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Keeping Up Your Energy Levels As You Age

Keeping Up Your Energy Levels As You Age
Life changes as you age. You don’t recover from knocks and niggles as quickly and may find yourself drifting off in front of the TV in the evenings.

Most of the changes that come with aging are innocuous and perfectly natural. However, you may find your drop in energy levels frustrating. If this is the case, you can follow a few tried and tested methods to keep your energy levels as you age.

Age-Related Energy Loss

Everyone knows that aging comes with wrinkles and white hair. However, few people appreciate the impact that aging can have on your energy.

Aging is one of the most common causes of energy loss. Other common reasons for energy loss include:

  • • Work-induced burnout
  • • Relationship troubles
  • • Poor mental health
  • • Lack of exercise
  • • Illness and disease

Combine any of these with aging, and you’ve got a recipe for depletion. Age-related energy loss may leave you wondering how you used to get so much done in the day. Tasks that were once easy are now seemingly impossible, as you’re more likely to suffer from mid-afternoon tiredness and may be more sensitive to environmentally induced fatigue.

Fortunately, you can still recover some of your lost energy. A few lifestyle changes can help you feel great and get more done during the day.


Regular exercise is a great way to improve your quality of life and raise your energy levels. Getting into an exercise routine can improve your self-esteem, too. Even a short workout can release a wave of dopamine and help you feel more positive and optimistic. Physical activity can have an anti-aging effect on your brain. Without regular activity and stimulation, parts of your brain atrophy and fall into disuse. Exercise can help you tap into these neural networks and rediscover your energetic side. New yoga flows and gym routines make your brain work hard, as you need to coordinate your body and start moving in ways that you may have forgotten.

Start slowly if it’s been a while since you laid out your yoga mat or laced up your running shoes. Consider gentle practices like:

  • • Yoga for beginners courses
  • • Working with a PT that specializes in older adults
  • • Complete a couch to 5k program
  • • Sign up for a low-impact activity like ping pong or tai chi

Easing yourself into a new exercise regime reduces your risk of injury and can give you the motivation to try new nutrition plans and diets.


Nutrition has a massive impact on your mental health and energy levels. If you’re always eating junk food and sugary snacks, you can’t expect to maintain your energy throughout the day.

Try to eat a varied diet high in slow-burning energy sources. This will help spread your energy intake throughout the day and ensure that you don’t experience peaks and troughs of energy.

You should also aim to drink six to eight 8-ounce glasses of water per day. Staying well hydrated can clear mental fog and ensures that you have the energy to exercise and meet up with friends.

If you struggle to drink enough fluid, consider eating foods that are rich in water. Foods like cucumber, watermelon, citrus, and grapes contain a good amount of water per serving and are naturally high in electrolytes.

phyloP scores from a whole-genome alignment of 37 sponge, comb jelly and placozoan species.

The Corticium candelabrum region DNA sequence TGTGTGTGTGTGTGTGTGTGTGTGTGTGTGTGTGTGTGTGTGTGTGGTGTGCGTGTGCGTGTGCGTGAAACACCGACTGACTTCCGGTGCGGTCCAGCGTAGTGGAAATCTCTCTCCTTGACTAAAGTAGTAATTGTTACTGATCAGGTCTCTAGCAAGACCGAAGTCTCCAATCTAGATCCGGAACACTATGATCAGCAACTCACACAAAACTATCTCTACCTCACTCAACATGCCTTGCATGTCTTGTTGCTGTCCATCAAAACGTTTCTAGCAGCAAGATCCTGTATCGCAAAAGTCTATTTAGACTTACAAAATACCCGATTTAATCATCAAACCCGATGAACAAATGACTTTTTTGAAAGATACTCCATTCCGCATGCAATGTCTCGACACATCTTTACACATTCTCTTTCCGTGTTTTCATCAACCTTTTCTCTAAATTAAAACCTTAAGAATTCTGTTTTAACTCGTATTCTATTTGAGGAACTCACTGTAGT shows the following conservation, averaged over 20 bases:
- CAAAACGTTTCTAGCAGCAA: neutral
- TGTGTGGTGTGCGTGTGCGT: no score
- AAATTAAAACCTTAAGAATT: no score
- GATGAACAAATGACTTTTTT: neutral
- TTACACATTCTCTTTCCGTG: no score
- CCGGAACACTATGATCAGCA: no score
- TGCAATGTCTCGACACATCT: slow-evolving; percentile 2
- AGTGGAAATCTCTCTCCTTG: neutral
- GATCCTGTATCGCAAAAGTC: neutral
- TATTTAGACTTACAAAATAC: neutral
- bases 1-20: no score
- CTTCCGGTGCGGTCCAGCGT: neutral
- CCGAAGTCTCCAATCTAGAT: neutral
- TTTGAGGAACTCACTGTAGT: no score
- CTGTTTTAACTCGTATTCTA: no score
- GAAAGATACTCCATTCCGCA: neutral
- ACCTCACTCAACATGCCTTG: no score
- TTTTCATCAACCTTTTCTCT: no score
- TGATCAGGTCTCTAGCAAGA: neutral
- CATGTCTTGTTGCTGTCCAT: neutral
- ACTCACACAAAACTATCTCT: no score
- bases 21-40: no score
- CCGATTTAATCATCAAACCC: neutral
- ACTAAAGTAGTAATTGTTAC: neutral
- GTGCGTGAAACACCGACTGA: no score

It’s OK to drink coffee or eat cake occasionally. Unnecessarily strict diets have low adherence levels, as folks don’t want to give up their treats all the time. Just be aware that your favorite cup of joe might give you an energy boost now, but you’ll pay for it down the line.


Travel is a great way to broaden your horizons and revitalize your passion for life. Encountering new cultures can help you make lasting lifestyle changes at home, too. You may pick a love for yoga while hiking in the Himalayas or discover a flair for Greek cuisine while touring the Mediterranean.

Just be sure to choose an accessible travel location while planning your trip. Even small accommodations, like rest stops and level flooring, can make a big difference during your trip. After all, you’re traveling to rediscover your energy—not burn it all while hiking to a remote overlook.

Mental Health

Your outlook on life has a profound impact on your energy levels. However, it's hard to feel optimistic if you are struggling with a condition like anxiety or depression. If you suspect that you have a mental health condition, tell your primary care provider or reach out to a licensed therapist.

If you’re just feeling a little low, you can consider quick mental pick-me-ups to raise your energy. Jot down five things you are grateful for, take a few deep breaths between meetings, or play a song that brings you joy. These quick mental resets can help you see life’s silver linings and keep feelings of stress and anxiety at bay.

Life slows down as you age. However, you can recapture some of your lost energy by eating more nutritious foods and exercising more regularly. If you feel that simple lifestyle changes aren’t enough, consider reaching out to a medical professional who can help spot the signs of energy loss and prescribe medication or other therapeutic treatments.

Written by Sam Bowman
Sam Bowman has a passion for health and wellness. As a seasoned professional writer, he specializes in topics about people, tech, healthcare and how they merge. In his spare time he likes running, reading, and combining the two in a run to his local bookstore.
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